You sought safety by exploiting the image and the attire of the person we revere most, Bangabandhu. You managed to get access to national-level functions and appear in places where access is restricted, despite the fact that you had served a two-year prison term, and despite the fact that you were described as a man of “dangerous fraudulent nature”. That is how a home ministry letter in 2016 labelled you, a chameleon, a person with numerous identities. How come?

You have not only managed entry into high places in Bangladesh, you are even pictured with a former prime minister, a president/foreign minister of India! Did you exploit your alleged political party links to gain access to them? You have claimed to be a member of AL’s international affairs subcommittee. The party has denied the claim, but accepted the fact that you had been its member in the past. It is difficult to believe that you were granted an audience with a former PM and an ex-president of another country without the right words from the right quarters in Dhaka, and before a thorough verification by that country.

Shahed Hassan, or whatever your real name is, you represent the ugliest face of the society. Thank heavens that there are not many of your kind in the country. But just as a drop of acid spoils a large cauldron of milk, one like you is enough to soil the country’s name. But you are in good company of the bad boys in our society. You have the Mithus and Papuls and the JKGs, the casino operators, the GK Shamims, and their godfathers who remain out of reach.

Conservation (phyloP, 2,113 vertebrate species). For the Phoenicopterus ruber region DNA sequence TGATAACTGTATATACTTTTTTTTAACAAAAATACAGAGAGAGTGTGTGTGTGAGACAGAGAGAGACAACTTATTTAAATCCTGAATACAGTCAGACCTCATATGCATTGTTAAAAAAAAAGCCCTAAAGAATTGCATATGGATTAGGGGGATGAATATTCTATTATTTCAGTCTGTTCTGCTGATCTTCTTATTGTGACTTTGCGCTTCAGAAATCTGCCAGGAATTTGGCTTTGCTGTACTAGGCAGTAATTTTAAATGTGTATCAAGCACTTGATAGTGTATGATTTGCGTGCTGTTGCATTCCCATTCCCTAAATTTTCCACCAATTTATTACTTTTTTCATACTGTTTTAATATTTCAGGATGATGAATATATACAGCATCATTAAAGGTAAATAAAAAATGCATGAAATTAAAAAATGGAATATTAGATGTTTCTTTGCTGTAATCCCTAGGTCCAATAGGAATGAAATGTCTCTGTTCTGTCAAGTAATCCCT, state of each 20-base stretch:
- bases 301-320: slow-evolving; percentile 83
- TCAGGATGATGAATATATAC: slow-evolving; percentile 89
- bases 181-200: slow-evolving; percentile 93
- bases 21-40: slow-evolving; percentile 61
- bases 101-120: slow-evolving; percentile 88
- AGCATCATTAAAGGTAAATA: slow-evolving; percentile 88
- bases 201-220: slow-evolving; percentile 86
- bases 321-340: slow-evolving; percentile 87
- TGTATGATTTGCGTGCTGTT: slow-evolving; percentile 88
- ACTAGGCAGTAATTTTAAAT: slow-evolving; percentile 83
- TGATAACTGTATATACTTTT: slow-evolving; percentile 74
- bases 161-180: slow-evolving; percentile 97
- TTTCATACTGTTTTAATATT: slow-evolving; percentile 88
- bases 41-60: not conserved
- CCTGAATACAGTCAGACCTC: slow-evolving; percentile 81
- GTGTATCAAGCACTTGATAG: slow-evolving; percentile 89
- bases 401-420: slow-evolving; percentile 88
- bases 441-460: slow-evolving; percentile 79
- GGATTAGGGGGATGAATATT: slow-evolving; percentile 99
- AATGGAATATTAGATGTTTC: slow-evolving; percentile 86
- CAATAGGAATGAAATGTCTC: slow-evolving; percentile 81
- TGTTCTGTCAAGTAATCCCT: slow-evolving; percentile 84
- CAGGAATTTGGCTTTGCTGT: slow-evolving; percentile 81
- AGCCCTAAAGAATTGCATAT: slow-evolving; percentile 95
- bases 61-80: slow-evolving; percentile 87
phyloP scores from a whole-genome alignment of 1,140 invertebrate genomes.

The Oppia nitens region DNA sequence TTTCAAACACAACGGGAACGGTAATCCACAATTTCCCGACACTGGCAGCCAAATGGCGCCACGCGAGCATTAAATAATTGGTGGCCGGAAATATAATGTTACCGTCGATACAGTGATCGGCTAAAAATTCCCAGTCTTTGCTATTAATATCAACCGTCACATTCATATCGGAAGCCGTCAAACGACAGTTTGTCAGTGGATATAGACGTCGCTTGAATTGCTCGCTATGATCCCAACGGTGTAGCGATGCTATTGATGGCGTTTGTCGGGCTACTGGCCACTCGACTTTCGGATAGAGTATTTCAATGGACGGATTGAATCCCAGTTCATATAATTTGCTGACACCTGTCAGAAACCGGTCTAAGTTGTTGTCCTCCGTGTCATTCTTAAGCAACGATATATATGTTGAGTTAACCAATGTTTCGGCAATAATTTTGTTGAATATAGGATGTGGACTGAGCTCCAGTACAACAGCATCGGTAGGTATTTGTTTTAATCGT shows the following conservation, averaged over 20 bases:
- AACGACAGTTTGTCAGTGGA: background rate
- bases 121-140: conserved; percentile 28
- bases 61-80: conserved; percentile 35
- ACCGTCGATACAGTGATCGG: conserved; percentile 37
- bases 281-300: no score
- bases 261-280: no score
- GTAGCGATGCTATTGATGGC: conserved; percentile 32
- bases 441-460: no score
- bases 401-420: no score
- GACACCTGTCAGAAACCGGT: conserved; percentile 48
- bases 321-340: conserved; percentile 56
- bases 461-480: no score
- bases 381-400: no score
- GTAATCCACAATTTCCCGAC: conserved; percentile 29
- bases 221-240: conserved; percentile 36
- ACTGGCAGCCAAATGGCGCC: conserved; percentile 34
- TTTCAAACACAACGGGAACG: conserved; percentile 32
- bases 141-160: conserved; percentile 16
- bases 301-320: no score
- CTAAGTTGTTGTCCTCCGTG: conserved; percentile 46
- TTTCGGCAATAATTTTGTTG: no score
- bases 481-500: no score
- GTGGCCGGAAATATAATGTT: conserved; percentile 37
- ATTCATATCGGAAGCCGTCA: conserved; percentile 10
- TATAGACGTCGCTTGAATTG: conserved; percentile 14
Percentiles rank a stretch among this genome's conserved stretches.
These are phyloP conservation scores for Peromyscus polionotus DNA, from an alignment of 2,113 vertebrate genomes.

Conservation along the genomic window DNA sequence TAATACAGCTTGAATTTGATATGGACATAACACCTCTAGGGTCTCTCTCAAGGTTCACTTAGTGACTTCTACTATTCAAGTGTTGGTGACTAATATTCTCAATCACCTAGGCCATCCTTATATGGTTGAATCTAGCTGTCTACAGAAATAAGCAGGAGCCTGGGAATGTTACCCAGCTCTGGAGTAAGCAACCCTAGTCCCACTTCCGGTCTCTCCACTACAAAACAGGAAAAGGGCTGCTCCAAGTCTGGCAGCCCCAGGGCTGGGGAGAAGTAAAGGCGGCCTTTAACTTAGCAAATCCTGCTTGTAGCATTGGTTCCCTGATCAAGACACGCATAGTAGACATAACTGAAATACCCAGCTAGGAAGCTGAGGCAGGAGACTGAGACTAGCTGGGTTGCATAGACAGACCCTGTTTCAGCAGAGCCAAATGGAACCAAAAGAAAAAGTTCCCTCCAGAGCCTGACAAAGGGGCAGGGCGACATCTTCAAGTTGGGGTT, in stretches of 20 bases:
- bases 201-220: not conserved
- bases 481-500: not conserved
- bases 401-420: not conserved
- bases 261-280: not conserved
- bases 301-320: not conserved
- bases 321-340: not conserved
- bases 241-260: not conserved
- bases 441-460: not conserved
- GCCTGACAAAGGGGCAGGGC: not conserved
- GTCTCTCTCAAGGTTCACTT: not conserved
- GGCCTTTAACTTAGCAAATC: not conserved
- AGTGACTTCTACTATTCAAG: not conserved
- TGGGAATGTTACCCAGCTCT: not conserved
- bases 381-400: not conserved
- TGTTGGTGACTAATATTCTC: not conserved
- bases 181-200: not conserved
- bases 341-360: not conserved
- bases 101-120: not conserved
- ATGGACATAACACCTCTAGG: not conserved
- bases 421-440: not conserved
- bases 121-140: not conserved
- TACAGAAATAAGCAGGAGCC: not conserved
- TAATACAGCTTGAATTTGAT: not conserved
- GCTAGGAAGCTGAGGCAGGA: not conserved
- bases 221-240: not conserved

But we are better than what a few of you represent. While the Shaheds of society profit from ruining people’s health and wealth, there are hundreds of others for every one of your kind, like the thousands of doctors and nurses who have risked their lives to serve the Covid-19 patients, and the dozens among them that have died because the PPEs that you provided were not of the required standard. For every one of you, there are dozens of people, of small means, who are using their service and hard-earned money to lessen the pain of the pandemic, a pain that you—and a few others like you as well as your godfathers—have colluded to exacerbate, for money.

Yes, you may not have pulled the gun on people or had a direct hand in the coronavirus deaths, but you were responsible for many of the casualties of Covid-19. Hence, you are like any other murderer, and must be treated as such. But unless those that have sponsored and backed you, who helped you to pursue your trade, are also identified and brought to justice, there will be more of the Regent Hospitals and JKGs and MP Selims and SK Shamims who will continue to “feel safe” in pursuing their trade.


Brig Gen Shahedul Anam Khan, ndc, psc (Retd), is a former Associate Editor of The Daily Star.